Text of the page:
UBC Theses and Dissertations
Evaluating strategies for the early detection of chronic obstructive pulmonary disease Johnson, Kate
Background: Chronic obstructive pulmonary disease (COPD) is a highly prevalent disease that often goes undiagnosed. Reducing the burden of undiagnosed COPD requires well designed early detection programs that have been formally evaluated. Objectives: The objective of this thesis was to determine whether there are subgroups of COPD patients in which case detection, followed by evidence-based disease management, would be cost-effective compared with the status quo (no case detection). To answer this question, I 1) identified factors that distinguish patients with undiagnosed from those with diagnosed COPD, 2) assessed heterogeneity in the presence of respiratory symptoms, 3) analysed healthcare encounters prior to COPD diagnosis to identify opportunities for case detection, and 4) evaluated the cost-effectiveness of early detection strategies. Methods: I performed a systematic review to generate pooled odds ratios for factors associated with a COPD diagnosis. I used data from a population-based Canadian study to assess heterogeneity between individuals in the occurrence of respiratory symptoms. I characterised healthcare encounters before COPD diagnosis using health administrative data from British Columbia. I combined evidence from Objectives 1-3 in a whole disease model of COPD to assess the cost-effectiveness of case detection strategies implemented during routine primary care visits. Results: Patients with diagnosed COPD were less likely to have mild disease (OR 0.30, 95%CI 0.24–0.37) and more likely to report respiratory symptoms (OR 11.45 95%CI 7.20–18.21) than patients with undiagnosed COPD. However, individual-specific probabilities for the occurrence of symptoms indicated substantial heterogeneity between patients. COPD patients frequently visited primary care physicians before diagnosis (mean 10.29, IQR 4–13 visits/year). In the two years prior to diagnosis, 72.1% of COPD patients had a respiratory-related primary care visit that did not result in a diagnosis. In the preferred case detection strategy, all patients ≥40 years received a screening questionnaire during their routine visits to a primary care physician. This strategy had an Incremental Cost-Effectiveness Ratio of $18,791/QALY compared to no case detection. Conclusions: Patients with undiagnosed COPD have identifiable characteristics, they frequently encounter the healthcare system, and strategies for improving their early detection are cost-effective when combined with guideline-recommended treatment.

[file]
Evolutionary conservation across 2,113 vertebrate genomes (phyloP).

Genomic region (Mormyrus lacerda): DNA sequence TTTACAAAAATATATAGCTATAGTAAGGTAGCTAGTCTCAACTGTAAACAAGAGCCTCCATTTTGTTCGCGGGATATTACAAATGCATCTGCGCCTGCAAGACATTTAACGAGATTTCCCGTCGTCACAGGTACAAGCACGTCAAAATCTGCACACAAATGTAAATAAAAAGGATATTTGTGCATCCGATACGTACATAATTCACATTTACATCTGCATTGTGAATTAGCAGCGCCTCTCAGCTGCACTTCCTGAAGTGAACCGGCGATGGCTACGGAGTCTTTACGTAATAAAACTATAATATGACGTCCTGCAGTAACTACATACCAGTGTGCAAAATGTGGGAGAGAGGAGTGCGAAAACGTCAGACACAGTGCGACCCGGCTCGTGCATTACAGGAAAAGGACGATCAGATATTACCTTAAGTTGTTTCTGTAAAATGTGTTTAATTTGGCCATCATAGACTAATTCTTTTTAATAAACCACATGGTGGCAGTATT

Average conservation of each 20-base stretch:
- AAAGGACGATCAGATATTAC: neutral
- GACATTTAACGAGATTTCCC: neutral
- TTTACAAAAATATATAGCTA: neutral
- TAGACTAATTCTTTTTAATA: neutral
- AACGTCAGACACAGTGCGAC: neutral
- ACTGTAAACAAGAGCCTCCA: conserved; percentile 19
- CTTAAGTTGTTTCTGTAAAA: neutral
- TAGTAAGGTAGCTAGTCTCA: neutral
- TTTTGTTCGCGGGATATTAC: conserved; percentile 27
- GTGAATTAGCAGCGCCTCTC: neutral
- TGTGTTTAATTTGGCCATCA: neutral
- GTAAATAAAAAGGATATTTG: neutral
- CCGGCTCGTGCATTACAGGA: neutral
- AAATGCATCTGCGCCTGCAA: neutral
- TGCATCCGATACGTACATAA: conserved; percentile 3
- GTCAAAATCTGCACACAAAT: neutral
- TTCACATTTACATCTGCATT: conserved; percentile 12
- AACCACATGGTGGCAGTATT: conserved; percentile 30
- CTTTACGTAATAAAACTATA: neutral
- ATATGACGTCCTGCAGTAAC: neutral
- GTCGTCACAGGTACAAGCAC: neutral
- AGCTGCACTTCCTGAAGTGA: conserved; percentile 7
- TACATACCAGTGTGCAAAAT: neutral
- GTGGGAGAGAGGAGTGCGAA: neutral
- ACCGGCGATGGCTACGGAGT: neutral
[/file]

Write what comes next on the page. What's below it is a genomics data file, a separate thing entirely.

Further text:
Item Citations and Data
Attribution-NonCommercial-NoDerivatives 4.0 International